J.A. Allen’s “Scribble Challenge” invites writers to drop a response to a weekly flash fiction prompt in the comment section.
I had to take part in it. I mean. Flash.
It was fun. But the thing is, I won. I was a bit shocked, to be honest. (Thanks to the writers who voted for my entry!) The winner is invited to guest post over at J.A. Allen’s blog: Scribbles on Cocktail Napkins. Squee! So that is what I did. And I am there. A huge thank you to J.A. Allen for allowing me to muck up her beautiful space with my words. 🙂
I’m so excited to be over at the awesome Sacha Black’s this week. Her intro for my post gave me a good laugh. Much love to her for that and for hosting my words and wisdom. Or my words, anyway.
Check it out and drop a comment completely agreeing with me (or heckling…I’m good either way). Cheers!
Whether you love Twitter, hate it, or feel a bit iffy, I’ve got news for you.
Tweeting improves your writing.
Clicking the button on someone’s blog with that little blue bird on it doesn’t count. I’m talking about composing a tweet. Writing something. All the cool kids are doing it. I’ve lost count of how many hashtag games there are on Twitter.
What am I going on about? Here’s what: Twitterature. Get it? Twitter Literature. I know. Sounds made up. It’s not. It’s a real thing. Seriously.
If you’re a writer not taking part in any of the prompts on there, you’re missing out.
Why are you missing out? Here’s why: Microbursts. Get it? Micro fiction bursting with story. This one is not a real thing—it’s something I completely made up for my book but totally should be a thing. (For my fellow nerds, yes, microbursts are real but they are a weather phenomenon so don’t go there. We’re talking about writing. Focus, people!) You’d be surprised how much you can fit in a tweet.
Let’s talk about how this fast-paced platform helps you become a better writer.
Way 1 – Learn to Be Concise
You have to be brief when writing a scene, story, or joke in 140 characters or less. Even if you tend toward the dark side of verbosity, you can tweet. If you’re naturally wordy, you won’t be. You can’t be. It’s 140 characters. With a hashtag. You can’t afford to be long-winded. Succinct is the secret. The limit forces you to edit. Every. Word. Counts. Cut the crap, you know? Get rid of it. If it doesn’t fit in that tiny tweet, make it fit. Writers from all genres do this every day on Twitter.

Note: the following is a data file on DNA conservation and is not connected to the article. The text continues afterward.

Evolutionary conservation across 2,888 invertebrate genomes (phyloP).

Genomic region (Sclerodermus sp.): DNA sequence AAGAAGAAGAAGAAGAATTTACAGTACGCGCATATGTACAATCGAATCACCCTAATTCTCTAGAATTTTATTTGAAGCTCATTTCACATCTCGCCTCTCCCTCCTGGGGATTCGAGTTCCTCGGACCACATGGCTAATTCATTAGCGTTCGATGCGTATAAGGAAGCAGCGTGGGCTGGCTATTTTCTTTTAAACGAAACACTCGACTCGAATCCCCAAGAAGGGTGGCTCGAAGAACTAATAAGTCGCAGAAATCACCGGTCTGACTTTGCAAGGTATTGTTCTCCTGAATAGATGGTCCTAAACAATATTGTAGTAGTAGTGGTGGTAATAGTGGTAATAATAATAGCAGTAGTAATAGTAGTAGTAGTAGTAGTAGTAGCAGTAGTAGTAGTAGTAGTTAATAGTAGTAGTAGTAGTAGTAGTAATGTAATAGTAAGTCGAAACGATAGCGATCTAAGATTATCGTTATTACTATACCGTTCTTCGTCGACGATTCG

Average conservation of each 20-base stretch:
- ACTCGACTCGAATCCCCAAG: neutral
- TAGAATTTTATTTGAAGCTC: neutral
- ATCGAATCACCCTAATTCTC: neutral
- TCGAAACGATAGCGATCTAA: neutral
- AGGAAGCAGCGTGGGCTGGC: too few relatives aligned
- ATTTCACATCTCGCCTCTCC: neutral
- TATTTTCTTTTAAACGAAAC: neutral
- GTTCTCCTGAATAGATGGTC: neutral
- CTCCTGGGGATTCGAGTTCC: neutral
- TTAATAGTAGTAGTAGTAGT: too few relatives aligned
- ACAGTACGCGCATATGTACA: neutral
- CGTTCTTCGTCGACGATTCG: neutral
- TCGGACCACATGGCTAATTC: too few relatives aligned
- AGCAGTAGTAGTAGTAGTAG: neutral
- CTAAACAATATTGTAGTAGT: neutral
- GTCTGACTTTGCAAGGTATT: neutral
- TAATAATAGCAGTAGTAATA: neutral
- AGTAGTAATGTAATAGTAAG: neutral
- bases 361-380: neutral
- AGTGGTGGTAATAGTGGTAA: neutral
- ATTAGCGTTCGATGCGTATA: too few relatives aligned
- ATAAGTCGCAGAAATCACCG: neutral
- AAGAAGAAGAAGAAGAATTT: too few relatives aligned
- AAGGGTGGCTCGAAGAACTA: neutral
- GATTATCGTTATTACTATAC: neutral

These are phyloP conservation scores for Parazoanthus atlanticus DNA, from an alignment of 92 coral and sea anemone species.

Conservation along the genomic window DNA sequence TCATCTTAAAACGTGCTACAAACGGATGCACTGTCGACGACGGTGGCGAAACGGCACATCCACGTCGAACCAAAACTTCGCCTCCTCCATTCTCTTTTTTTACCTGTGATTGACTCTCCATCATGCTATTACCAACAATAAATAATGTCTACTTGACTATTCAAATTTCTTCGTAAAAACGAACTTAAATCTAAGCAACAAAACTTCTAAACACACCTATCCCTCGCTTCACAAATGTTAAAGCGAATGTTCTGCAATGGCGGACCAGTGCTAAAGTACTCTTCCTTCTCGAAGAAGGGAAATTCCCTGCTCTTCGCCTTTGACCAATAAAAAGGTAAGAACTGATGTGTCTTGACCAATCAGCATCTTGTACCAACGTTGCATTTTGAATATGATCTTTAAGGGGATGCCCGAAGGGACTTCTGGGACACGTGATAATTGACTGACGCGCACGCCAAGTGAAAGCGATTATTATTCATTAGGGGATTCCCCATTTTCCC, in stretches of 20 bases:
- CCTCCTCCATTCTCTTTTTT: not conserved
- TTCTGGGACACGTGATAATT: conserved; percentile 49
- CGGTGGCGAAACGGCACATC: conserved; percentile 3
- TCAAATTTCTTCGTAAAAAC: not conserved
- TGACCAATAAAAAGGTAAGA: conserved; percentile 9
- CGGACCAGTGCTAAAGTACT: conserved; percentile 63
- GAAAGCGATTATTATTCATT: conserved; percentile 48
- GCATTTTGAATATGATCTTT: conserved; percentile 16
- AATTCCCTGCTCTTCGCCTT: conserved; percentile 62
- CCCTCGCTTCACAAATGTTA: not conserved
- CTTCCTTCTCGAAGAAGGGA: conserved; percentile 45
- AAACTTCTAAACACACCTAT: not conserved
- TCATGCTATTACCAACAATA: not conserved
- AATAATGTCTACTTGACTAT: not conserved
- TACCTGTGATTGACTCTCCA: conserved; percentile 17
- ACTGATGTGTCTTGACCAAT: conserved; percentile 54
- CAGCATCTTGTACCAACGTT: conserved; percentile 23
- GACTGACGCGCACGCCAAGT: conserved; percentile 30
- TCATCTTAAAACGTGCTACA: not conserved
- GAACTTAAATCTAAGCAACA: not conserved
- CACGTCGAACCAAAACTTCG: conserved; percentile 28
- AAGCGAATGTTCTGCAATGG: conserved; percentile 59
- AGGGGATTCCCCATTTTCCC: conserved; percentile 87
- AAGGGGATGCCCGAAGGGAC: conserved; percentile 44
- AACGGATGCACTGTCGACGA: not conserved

So I’m forcing myself to get over my Guestapostophobia. Facing my fear. Writing guest posts.
I’m happy to have a post up at Carrot Ranch, a supportive community of flashers (erm…people who write flash), hosted by the ever-encouraging Charli Mills. Check out my post about how letting go and just writing can produce a powerful, genuine story.
This tiny three-letter word is like a super hero. I’m a word nerd and I love that this petite power house can describe so many items, objects, and states. We use it to talk about food (uncooked), the weather (cold and damp), skin (red and sore), emotions (intense and unrestrained), fabric (unfinished, unhemmed)…
My favorite definition, from the depths of Google’s dictionary, is of “a material or substance”: in its natural state; not yet processed or purified. It also provided some marvelous synonyms: unrefined, untreated, natural, unedited… That, to me, is raw literature.
And that is all I write.
I’ve been scribbling stories since I was nine years old. Probably younger, but that’s when I remember completing my first fictional tale. Have I moved beyond that? Of…
I don’t have trouble writing posts for my blog. They’re pretty easy. In fact, I write them in my head all the time like some crazed commentator.
Then I tried to write for someone else’s blog. This caused much panic, self-doubt, writer’s block, and a small amount of sweating, which shall collectively and henceforth be known as SEBS (Someone Else’s Blog Syndrome). SEBS can range from mild to severe.
If you’ve been offered a guest post, go for it. If you follow someone who has a guest series, ask about it. You might even write something great. But, hey, if it’s bad, that’s okay, too. Move on.
If it really sucks, well…you’ll make a lot of people happy. Because they’ll think, “Wow, that stinks. I could write a post so much better than that.” And they will. And they’ll submit it and guest post. See? You’ve helped a fellow blogger or two. Doesn’t that make you happy?
My Sunday thoughts in 200 words or less.
Have you written any guest posts? Do you develop SEBS? Is it just me or is writing a guest post more difficult than writing your own?
* Look at the photo again. Sure, the pink flowers seem pretty…until you stick your face close to them and realize there’s a spider sunbathing inches from your nose. That’s my photographic metaphor for writing a guest post.
I’m over at Sue Vincent’s place chatting about how nerve-racking guest posts can be. Sue is a sweetheart with a great sense of humor (and a fabulous blog). She gave me scones and let me be my goofy self so that was fun. Please check out my piece: Where I Spin Self-Doubt Into a Post (then think about writing your own…)
I feel I should put my best foot forward here. Instead, I’m going to go ahead and say I’m having some sort of attack.
I can churn out posts with the best of them. But writing for someone else’s blog is just… It’s like cooking in someone else’s kitchen, you know? And worse yet, they’re going to serve whatever you make for dinner. To a party of twenty.
So, about now, you’re asking yourself “What’s all this?” And wondering what I’m going on about. Since I don’t really know, I’ll continue on, as usual, in my pantser style.
Sit. Have a cuppa with me, and let’s talk about guest posts.
What the hell? She’s writing a guest post about guest posts? I know, right? Bear with me.
It’s intimidating. You’re sharing your writing in a space that’s not yours.
Every blogger who interviews, hosts other writers, provides promos…